|Publication number||US6714263 B2|
|Application number||US 09/934,610|
|Publication date||Mar 30, 2004|
|Filing date||Aug 22, 2001|
|Priority date||Aug 22, 2000|
|Also published as||EP1182774A2, EP1182774A3, US20020122140|
|Publication number||09934610, 934610, US 6714263 B2, US 6714263B2, US-B2-6714263, US6714263 B2, US6714263B2|
|Inventors||Nicholas Paul Cowley|
|Original Assignee||Zarlink Semiconductor Limited|
|Export Citation||BiBTeX, EndNote, RefMan|
|Patent Citations (6), Referenced by (24), Classifications (16), Legal Events (10)|
|External Links: USPTO, USPTO Assignment, Espacenet|
The present invention relates to a multiple conversion tuner. Such a tuner may be used, for example, in receivers for receiving broadcast signals by cable distribution networks or from satellite or terrestrial aerials.
Multiple conversion tuners are well known for use in receiving radio signals. Such tuners comprise a plurality of cascade-connected frequency changers, each of which converts the frequency of an input signal to an intermediate frequency. For example, in a typical double conversion tuner, the first frequency changer is an up-converter and converts a frequency band containing a plurality of channels from which it is desired to select an input signal to a higher intermediate frequency. The frequency changer has a local oscillator which is tuned so as to convert a desired channel to the nominal first intermediate frequency and a bandpass filter following the first frequency changer selects the desired channel. The output of the filter is supplied to a second frequency changer of the down-converter type. The second frequency changer has a fixed frequency local oscillator and converts the selected channel to a much lower intermediate frequency. The output of the second frequency changer is filtered by another bandpass filter at the second intermediate frequency and supplied to a demodulator.
In order to prevent interaction between the local oscillators of the frequency changers, it is known for each local oscillator to be housed in a Faraday cage so as to suppress radiation from the local oscillator. Such measures are necessary in order to prevent the radiated local oscillator signals from interfering with other signals within the tuner. However, this physical arrangement prevents a complete multiple conversion tuner from being formed in a single monolithic integrated circuit because such integrated circuits cannot provide the electromagnetic screening which is considered necessary to prevent interference resulting from leakage from the local oscillator signal into other parts of the tuner circuit.
Various attempts have been made to integrate a complete tuner circuit in a minimum number of monolithic integrated circuits with minimum screening, despite the screening problems mentioned hereinbefore. It has been found that such arrangements give rise to a new form of interference which has not previously been described. The basic mechanism comprises beating between two or more local oscillator signals producing a low level signal or “spur” in the output of one or more of the local oscillators. This spur is supplied, together with the desired local oscillator signal, to the corresponding frequency changer. If there happens to be an input signal to the frequency changer at an appropriate frequency, this is converted so as potentially to lie in the desired channel signal after the frequency conversion. The interfering signal is then passed together with the desired signal through the downstream parts of the tuner circuit and appears in the output of the demodulator as a source of interference.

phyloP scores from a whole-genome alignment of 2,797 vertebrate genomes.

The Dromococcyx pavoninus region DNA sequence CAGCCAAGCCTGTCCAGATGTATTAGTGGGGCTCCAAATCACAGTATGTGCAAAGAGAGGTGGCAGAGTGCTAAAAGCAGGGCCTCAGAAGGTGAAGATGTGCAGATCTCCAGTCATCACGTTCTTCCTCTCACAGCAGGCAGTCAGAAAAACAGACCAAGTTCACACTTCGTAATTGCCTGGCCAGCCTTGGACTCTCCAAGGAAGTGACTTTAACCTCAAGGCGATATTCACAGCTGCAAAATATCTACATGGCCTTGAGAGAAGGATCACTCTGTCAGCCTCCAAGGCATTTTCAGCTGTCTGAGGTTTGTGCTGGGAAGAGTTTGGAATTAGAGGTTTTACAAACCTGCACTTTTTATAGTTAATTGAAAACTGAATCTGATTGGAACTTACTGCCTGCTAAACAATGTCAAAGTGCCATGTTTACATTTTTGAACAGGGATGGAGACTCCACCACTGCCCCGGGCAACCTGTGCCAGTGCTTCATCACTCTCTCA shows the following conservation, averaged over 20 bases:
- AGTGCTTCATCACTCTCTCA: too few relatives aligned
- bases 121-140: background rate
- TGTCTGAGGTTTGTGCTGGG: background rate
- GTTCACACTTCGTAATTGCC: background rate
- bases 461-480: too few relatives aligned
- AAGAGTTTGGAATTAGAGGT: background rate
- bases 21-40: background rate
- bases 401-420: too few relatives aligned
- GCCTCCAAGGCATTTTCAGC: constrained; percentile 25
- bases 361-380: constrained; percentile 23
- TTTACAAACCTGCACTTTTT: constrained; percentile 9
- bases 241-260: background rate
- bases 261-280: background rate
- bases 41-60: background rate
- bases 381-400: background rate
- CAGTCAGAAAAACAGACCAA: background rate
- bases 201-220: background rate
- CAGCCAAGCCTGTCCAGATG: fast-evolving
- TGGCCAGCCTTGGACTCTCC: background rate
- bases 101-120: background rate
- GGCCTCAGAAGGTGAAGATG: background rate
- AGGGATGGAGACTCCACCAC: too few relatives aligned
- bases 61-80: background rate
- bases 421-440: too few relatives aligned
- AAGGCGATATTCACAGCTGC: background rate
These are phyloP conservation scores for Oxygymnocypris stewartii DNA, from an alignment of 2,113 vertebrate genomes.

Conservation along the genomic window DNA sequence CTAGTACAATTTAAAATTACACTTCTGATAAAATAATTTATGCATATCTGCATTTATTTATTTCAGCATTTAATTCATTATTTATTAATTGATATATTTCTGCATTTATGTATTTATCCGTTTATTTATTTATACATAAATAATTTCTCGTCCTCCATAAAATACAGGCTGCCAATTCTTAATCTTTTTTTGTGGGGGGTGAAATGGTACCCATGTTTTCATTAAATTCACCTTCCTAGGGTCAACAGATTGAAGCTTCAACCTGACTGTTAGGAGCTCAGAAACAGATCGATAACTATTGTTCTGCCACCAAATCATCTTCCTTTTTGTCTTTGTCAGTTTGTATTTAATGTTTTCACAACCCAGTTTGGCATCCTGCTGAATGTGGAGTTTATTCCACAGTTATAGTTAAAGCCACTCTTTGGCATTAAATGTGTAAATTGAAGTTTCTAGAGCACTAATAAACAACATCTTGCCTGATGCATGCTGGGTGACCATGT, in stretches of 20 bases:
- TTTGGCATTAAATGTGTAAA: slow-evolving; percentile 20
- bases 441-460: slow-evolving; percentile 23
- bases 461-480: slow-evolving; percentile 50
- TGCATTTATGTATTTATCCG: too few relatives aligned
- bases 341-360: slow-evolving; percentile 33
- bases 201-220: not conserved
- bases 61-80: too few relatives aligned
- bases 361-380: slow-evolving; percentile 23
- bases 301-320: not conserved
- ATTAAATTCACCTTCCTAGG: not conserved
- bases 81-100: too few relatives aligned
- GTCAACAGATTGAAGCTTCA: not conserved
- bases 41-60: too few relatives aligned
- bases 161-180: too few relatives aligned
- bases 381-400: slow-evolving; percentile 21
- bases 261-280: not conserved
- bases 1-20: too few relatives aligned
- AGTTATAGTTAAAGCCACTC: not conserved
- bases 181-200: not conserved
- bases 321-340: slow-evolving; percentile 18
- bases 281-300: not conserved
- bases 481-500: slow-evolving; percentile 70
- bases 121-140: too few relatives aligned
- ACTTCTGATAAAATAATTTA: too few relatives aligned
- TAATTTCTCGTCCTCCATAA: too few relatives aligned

According to the invention, there is provided a multiple conversion tuner, comprising N cascade-connected frequency changers, where N is an integer greater than one and each ith frequency changer comprises a mixer and a local oscillator, and a local oscillator frequency selecting circuit for selecting the frequencies of at least two of the local oscillators so that:
(i) a desired signal is converted to the Nth intermediate frequency at the output of the Nth frequency changer;
(ii) the frequency band occupied by the desired signal at the output of each ith frequency changer is within the passband of an ith intermediate frequency part of the tuner; and
(iii) there is no signal at a frequency Fi in the input spectrum of the ith mixer such that
where IFi is the ith intermediate frequency to which the desired signal is converted, Bwi is the bandwidth of the desired signal at the output of the ith frequency changer and Fs is the frequency of any component signal which is generatable by non-linear mixing of the N local oscillator signals.
FS may be expressed as |A1. Flo1±. . . AN. FloN|, where Floi is the frequency of the ith local oscillator, Ai is an integer greater than or equal to zero and at least two of these integers are non-zero.